Award-winning journalist David Oliver Relin has collaborated on this spellbinding account of Mortenson's incredible accomplishments in a region where Americans are often feared and hated. In pursuit of his goal, Mortenson has survived kidnapping, fatwas issued by enraged mullahs, repeated death threats, and wrenching separations from his wife and children. But his success speaks for itself. At last count, his Central Asia Institute had built 55 schools. Three Cups of Tea is at once an unforgettable adventure and the inspiring true story of how one man really is changing the world, one school at a time.
©2006 Greg Mortenson and David Oliver Relin; (P)2006 Tantor Media Inc
"Three Cups of Tea is one of the most remarkable adventure stories of our time....Not only a thrilling read, it's proof that one ordinary person, with the right combination of character and determination, really can change the world." (Tom Brokaw)
There were some parts of this book I enjoyed. I liked hearing the geographic location descriptions and putting the story in place with recent history. I also feel I learned about the people of the region to some degree. However, it was tedious and slow.
This was disappointing. The story behind the book intrigued me and - as an educator - I thought I would enjoy it. Perhaps if it had been written by someone who writes novels for a living verses newspaper stories, we would have gotten a story that was as compelling as the events that inspired it.
In addition, the narrator's intonations and voice added nothing to the story and in fact, contributed to the feel that this was one long newspaper story or a 'guest lecturer' introduction. His intonation seemed forced and what he chooses to emphasize seems only to add a false enthusiasm - generally what you would expect to hear on infomercials.
Greg Mortenson..word word word Greg Mortenson word word word and by the way did I mention Greg Mortenson?
Is this guy for real or juuust another con arteest. I shall have to downgrade my review rating downwards. Creditability shot in tushie.
I had been told to read this book by a couple of people. As someone who has spent a lot of time in the mission field, I expected to find it very interesting. I tried three or four times, but never got past the first two hours. It literally put me to sleep. I'll try again because I just can't stand wasting the credit on a book I haven't read.
I purchased this on sale and would have felt jipped had I used a credit for it. As it was, I felt I learned a little about Greg Mortenson and his mission, got a glimpse of what makes religious extremists able to get a foothold in the middle east, and felt utterly apalled the next time I walked into Walmartt and saw all the things we waste money on there. The "lack of" FILL IN THE BLANK (food, water, penmcils, schools, cleanliness, medicine, doctors with real training) in Pakistan and Afghanistan is sad. The book-- eh. The narrative is dry, and the vocal narration is clumsy, not natural.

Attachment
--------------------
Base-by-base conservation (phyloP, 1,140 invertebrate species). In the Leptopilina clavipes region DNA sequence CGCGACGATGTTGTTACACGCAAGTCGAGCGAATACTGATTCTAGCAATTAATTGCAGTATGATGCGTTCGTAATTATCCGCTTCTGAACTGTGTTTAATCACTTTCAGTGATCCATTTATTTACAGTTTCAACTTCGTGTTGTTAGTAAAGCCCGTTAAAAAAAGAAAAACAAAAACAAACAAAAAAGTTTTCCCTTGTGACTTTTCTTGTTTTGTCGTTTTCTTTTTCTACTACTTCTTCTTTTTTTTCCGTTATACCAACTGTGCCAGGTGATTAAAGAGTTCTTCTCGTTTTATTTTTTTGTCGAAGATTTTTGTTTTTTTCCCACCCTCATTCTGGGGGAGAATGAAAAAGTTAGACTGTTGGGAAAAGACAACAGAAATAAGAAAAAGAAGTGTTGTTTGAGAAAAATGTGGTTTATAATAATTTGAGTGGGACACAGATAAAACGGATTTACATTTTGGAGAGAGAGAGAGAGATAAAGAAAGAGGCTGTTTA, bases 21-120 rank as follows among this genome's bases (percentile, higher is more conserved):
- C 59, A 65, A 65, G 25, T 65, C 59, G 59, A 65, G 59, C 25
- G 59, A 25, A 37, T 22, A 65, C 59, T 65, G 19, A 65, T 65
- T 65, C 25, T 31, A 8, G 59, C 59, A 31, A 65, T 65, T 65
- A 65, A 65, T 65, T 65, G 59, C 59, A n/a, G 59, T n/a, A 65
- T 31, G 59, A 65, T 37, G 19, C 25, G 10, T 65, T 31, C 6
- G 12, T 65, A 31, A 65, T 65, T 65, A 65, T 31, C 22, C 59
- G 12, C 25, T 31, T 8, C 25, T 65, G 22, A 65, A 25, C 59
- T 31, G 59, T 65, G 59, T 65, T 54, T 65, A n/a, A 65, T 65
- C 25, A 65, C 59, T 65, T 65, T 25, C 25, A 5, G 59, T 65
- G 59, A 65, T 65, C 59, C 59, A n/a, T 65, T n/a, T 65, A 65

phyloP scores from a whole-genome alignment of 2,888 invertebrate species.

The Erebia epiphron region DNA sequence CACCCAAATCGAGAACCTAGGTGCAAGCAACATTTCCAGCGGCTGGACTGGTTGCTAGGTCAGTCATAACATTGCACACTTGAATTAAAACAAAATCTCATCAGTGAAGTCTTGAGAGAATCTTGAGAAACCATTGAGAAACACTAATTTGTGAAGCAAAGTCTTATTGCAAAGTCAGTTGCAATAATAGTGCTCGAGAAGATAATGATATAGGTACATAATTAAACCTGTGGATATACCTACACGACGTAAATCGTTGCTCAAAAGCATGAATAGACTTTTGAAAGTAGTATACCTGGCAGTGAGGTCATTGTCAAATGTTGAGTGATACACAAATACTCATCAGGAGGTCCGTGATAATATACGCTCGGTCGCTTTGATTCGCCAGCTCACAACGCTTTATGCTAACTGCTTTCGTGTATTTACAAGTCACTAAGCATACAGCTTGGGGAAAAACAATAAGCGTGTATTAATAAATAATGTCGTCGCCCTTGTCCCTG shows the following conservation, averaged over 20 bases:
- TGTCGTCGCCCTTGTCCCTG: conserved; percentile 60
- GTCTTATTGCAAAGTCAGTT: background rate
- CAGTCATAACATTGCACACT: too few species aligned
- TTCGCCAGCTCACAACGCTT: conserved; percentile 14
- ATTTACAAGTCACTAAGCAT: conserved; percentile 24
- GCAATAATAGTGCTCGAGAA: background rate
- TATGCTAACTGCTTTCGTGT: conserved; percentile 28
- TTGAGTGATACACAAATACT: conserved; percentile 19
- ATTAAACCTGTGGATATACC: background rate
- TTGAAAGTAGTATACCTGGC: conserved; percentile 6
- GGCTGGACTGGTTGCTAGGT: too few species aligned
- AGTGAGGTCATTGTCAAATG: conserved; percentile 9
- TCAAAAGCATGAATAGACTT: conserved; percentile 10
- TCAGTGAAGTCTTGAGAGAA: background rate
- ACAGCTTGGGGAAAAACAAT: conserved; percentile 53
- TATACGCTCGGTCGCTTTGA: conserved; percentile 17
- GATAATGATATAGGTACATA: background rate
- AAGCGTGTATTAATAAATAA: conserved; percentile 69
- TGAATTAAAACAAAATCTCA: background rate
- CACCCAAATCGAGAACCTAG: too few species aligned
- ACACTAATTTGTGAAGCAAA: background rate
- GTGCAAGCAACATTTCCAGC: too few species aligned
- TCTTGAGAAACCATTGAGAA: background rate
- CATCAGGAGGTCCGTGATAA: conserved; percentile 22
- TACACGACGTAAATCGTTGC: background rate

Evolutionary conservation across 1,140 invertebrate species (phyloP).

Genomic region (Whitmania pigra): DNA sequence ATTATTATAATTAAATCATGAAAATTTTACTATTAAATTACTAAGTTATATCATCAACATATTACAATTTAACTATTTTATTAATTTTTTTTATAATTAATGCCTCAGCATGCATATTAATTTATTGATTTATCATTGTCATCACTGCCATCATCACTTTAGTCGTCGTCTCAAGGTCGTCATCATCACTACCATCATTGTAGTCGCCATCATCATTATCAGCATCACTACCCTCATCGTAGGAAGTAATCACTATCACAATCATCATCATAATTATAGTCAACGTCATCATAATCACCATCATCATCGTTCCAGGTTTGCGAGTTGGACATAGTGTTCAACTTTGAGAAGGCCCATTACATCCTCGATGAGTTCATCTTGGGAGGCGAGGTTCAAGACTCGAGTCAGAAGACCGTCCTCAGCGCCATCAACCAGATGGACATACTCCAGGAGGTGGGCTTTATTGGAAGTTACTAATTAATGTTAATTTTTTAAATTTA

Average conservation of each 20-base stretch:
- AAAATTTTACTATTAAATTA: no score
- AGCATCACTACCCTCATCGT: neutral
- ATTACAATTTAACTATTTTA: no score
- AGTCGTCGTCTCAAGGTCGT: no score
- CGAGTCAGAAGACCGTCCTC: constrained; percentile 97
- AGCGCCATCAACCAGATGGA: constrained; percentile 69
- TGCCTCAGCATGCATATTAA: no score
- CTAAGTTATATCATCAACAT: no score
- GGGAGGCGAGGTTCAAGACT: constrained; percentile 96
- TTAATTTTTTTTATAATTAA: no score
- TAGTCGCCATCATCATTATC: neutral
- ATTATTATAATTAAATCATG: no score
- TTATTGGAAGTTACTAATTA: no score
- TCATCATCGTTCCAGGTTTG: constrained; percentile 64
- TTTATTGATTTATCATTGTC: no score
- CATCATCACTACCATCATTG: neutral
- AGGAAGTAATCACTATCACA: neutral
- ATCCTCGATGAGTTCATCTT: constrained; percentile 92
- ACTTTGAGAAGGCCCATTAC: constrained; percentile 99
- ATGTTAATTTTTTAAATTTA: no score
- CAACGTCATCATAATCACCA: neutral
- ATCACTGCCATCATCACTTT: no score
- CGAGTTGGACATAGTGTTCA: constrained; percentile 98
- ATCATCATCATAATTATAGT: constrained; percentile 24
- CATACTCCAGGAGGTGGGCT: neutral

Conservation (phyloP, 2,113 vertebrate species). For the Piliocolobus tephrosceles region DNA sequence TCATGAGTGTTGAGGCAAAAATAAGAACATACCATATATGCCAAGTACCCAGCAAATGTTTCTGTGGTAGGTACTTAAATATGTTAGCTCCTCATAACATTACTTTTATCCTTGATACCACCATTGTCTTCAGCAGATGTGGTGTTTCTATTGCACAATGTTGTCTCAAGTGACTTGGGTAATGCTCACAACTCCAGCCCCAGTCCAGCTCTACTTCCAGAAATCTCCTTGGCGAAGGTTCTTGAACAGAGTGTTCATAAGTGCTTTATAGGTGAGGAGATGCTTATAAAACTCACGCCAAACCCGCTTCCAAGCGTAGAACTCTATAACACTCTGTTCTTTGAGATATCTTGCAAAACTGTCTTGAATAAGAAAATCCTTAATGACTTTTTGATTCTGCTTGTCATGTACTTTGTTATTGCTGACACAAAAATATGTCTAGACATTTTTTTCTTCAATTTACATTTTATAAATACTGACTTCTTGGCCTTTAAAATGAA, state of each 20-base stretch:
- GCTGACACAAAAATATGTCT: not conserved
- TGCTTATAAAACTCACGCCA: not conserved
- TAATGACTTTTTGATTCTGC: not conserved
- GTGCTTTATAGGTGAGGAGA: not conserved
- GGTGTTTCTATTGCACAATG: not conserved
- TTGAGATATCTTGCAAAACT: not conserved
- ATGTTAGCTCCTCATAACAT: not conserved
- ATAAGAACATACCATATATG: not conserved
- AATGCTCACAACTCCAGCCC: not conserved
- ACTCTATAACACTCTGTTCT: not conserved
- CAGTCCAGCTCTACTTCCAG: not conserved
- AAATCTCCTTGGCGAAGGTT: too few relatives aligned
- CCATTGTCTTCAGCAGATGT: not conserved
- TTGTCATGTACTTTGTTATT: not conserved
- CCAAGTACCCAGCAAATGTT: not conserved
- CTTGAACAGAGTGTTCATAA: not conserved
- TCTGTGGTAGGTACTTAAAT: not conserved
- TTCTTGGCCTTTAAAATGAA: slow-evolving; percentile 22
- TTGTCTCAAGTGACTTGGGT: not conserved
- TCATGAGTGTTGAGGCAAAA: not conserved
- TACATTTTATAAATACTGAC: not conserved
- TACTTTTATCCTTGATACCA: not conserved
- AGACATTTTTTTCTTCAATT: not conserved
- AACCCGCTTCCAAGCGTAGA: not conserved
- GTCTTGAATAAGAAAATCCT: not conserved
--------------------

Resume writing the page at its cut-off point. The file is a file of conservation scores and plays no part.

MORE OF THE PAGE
I feel bad giving this book 3 stars because the message is fantastic and everyone should read it. I thought the story dragged out a bit, and I found myself loosing interest about halfway though. I did manage to finish the story but I was a bit of a struggle.
... it came SO highly recommended from a reader friend and from so many here. I listen to books during my commute to and from work -- an average of 3 hours per workday. I should have finished this book weeks ago. I have tried. Out of loyalty to my friend, I will finish this book -- eventually -- but it is not entertaining or even very educational, as its details can be so repetitive. Perhaps in a few more hours, a few more weeks, when I have got to the end, I will have something more exciting to say and renege my opinion here. I can see that I am in the minority as it is; I must be too impatient.
A good story and a great man, but the book has a lot of repetitive detail and time shifts. I wanted to love this book but I just didn't.
The writer needs to brush up on basic points of storytelling. It was often difficult to understand because of tense and point of view changes. At times the story was told in first person and other times as from an omniscient point of view. However, the story itself kept me interested.
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